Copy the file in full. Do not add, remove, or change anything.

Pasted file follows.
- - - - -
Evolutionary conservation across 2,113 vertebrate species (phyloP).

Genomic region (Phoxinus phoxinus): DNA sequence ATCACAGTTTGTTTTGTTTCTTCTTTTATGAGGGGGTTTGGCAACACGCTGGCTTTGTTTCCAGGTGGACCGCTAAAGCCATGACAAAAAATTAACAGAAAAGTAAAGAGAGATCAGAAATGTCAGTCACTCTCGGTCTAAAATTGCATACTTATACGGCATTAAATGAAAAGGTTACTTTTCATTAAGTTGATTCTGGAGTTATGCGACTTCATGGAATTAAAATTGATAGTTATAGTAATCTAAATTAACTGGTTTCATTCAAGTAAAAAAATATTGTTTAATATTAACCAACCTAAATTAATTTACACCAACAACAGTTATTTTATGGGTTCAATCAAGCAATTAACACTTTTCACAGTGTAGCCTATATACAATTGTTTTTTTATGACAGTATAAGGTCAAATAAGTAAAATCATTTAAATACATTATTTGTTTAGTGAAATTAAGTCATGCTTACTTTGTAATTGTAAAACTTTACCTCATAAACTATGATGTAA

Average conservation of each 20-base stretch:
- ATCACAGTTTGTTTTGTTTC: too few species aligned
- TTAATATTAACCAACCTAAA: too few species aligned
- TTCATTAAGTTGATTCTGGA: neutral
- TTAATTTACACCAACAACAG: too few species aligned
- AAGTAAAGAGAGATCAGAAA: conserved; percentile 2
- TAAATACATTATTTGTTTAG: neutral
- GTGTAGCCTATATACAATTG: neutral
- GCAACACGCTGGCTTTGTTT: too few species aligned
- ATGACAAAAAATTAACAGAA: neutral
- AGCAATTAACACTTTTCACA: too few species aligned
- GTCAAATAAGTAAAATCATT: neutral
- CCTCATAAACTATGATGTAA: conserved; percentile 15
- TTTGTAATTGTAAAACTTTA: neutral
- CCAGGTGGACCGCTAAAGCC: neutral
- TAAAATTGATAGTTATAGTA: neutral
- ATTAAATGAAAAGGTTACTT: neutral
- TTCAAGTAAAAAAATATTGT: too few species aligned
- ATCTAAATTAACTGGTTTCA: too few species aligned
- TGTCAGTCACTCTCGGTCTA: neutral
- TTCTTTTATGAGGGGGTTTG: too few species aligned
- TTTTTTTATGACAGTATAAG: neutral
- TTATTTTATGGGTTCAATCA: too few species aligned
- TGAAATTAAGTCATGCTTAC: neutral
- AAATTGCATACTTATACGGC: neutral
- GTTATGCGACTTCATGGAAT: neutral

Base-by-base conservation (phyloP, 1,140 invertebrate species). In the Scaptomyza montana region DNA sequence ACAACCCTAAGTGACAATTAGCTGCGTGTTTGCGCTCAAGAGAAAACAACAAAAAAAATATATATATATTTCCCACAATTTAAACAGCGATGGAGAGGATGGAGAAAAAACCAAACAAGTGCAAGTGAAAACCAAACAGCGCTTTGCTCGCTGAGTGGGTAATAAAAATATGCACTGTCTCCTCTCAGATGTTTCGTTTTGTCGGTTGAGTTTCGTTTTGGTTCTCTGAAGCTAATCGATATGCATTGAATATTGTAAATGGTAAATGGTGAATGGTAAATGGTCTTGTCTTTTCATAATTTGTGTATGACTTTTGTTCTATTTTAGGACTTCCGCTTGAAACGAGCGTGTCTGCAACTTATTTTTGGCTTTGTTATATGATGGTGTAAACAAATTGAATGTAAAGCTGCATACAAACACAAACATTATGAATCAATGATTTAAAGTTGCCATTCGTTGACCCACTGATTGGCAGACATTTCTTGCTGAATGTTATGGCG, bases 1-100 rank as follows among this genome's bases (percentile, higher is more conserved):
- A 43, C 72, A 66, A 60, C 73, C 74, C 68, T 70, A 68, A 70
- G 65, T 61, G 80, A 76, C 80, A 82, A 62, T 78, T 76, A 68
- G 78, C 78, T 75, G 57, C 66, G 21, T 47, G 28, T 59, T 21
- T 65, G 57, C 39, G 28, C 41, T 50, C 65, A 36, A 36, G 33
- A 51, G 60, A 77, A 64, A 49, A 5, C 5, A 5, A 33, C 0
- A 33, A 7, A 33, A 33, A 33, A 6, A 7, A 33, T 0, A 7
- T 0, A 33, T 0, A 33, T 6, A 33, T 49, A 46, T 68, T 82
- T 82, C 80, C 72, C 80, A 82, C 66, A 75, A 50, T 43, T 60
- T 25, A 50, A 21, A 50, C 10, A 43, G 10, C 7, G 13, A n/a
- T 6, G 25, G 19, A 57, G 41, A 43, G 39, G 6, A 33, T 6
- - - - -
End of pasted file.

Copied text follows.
Evolutionary conservation across 2,113 vertebrate species (phyloP).

Genomic region (Phoxinus phoxinus): DNA sequence ATCACAGTTTGTTTTGTTTCTTCTTTTATGAGGGGGTTTGGCAACACGCTGGCTTTGTTTCCAGGTGGACCGCTAAAGCCATGACAAAAAATTAACAGAAAAGTAAAGAGAGATCAGAAATGTCAGTCACTCTCGGTCTAAAATTGCATACTTATACGGCATTAAATGAAAAGGTTACTTTTCATTAAGTTGATTCTGGAGTTATGCGACTTCATGGAATTAAAATTGATAGTTATAGTAATCTAAATTAACTGGTTTCATTCAAGTAAAAAAATATTGTTTAATATTAACCAACCTAAATTAATTTACACCAACAACAGTTATTTTATGGGTTCAATCAAGCAATTAACACTTTTCACAGTGTAGCCTATATACAATTGTTTTTTTATGACAGTATAAGGTCAAATAAGTAAAATCATTTAAATACATTATTTGTTTAGTGAAATTAAGTCATGCTTACTTTGTAATTGTAAAACTTTACCTCATAAACTATGATGTAA

Average conservation of each 20-base stretch:
- ATCACAGTTTGTTTTGTTTC: too few species aligned
- TTAATATTAACCAACCTAAA: too few species aligned
- TTCATTAAGTTGATTCTGGA: neutral
- TTAATTTACACCAACAACAG: too few species aligned
- AAGTAAAGAGAGATCAGAAA: conserved; percentile 2
- TAAATACATTATTTGTTTAG: neutral
- GTGTAGCCTATATACAATTG: neutral
- GCAACACGCTGGCTTTGTTT: too few species aligned
- ATGACAAAAAATTAACAGAA: neutral
- AGCAATTAACACTTTTCACA: too few species aligned
- GTCAAATAAGTAAAATCATT: neutral
- CCTCATAAACTATGATGTAA: conserved; percentile 15
- TTTGTAATTGTAAAACTTTA: neutral
- CCAGGTGGACCGCTAAAGCC: neutral
- TAAAATTGATAGTTATAGTA: neutral
- ATTAAATGAAAAGGTTACTT: neutral
- TTCAAGTAAAAAAATATTGT: too few species aligned
- ATCTAAATTAACTGGTTTCA: too few species aligned
- TGTCAGTCACTCTCGGTCTA: neutral
- TTCTTTTATGAGGGGGTTTG: too few species aligned
- TTTTTTTATGACAGTATAAG: neutral
- TTATTTTATGGGTTCAATCA: too few species aligned
- TGAAATTAAGTCATGCTTAC: neutral
- AAATTGCATACTTATACGGC: neutral
- GTTATGCGACTTCATGGAAT: neutral

Base-by-base conservation (phyloP, 1,140 invertebrate species). In the Scaptomyza montana region DNA sequence ACAACCCTAAGTGACAATTAGCTGCGTGTTTGCGCTCAAGAGAAAACAACAAAAAAAATATATATATATTTCCCACAATTTAAACAGCGATGGAGAGGATGGAGAAAAAACCAAACAAGTGCAAGTGAAAACCAAACAGCGCTTTGCTCGCTGAGTGGGTAATAAAAATATGCACTGTCTCCTCTCAGATGTTTCGTTTTGTCGGTTGAGTTTCGTTTTGGTTCTCTGAAGCTAATCGATATGCATTGAATATTGTAAATGGTAAATGGTGAATGGTAAATGGTCTTGTCTTTTCATAATTTGTGTATGACTTTTGTTCTATTTTAGGACTTCCGCTTGAAACGAGCGTGTCTGCAACTTATTTTTGGCTTTGTTATATGATGGTGTAAACAAATTGAATGTAAAGCTGCATACAAACACAAACATTATGAATCAATGATTTAAAGTTGCCATTCGTTGACCCACTGATTGGCAGACATTTCTTGCTGAATGTTATGGCG, bases 1-100 rank as follows among this genome's bases (percentile, higher is more conserved):
- A 43, C 72, A 66, A 60, C 73, C 74, C 68, T 70, A 68, A 70
- G 65, T 61, G 80, A 76, C 80, A 82, A 62, T 78, T 76, A 68
- G 78, C 78, T 75, G 57, C 66, G 21, T 47, G 28, T 59, T 21
- T 65, G 57, C 39, G 28, C 41, T 50, C 65, A 36, A 36, G 33
- A 51, G 60, A 77, A 64, A 49, A 5, C 5, A 5, A 33, C 0
- A 33, A 7, A 33, A 33, A 33, A 6, A 7, A 33, T 0, A 7
- T 0, A 33, T 0, A 33, T 6, A 33, T 49, A 46, T 68, T 82
- T 82, C 80, C 72, C 80, A 82, C 66, A 75, A 50, T 43, T 60
- T 25, A 50, A 21, A 50, C 10, A 43, G 10, C 7, G 13, A n/a
- T 6, G 25, G 19, A 57, G 41, A 43, G 39, G 6, A 33, T 6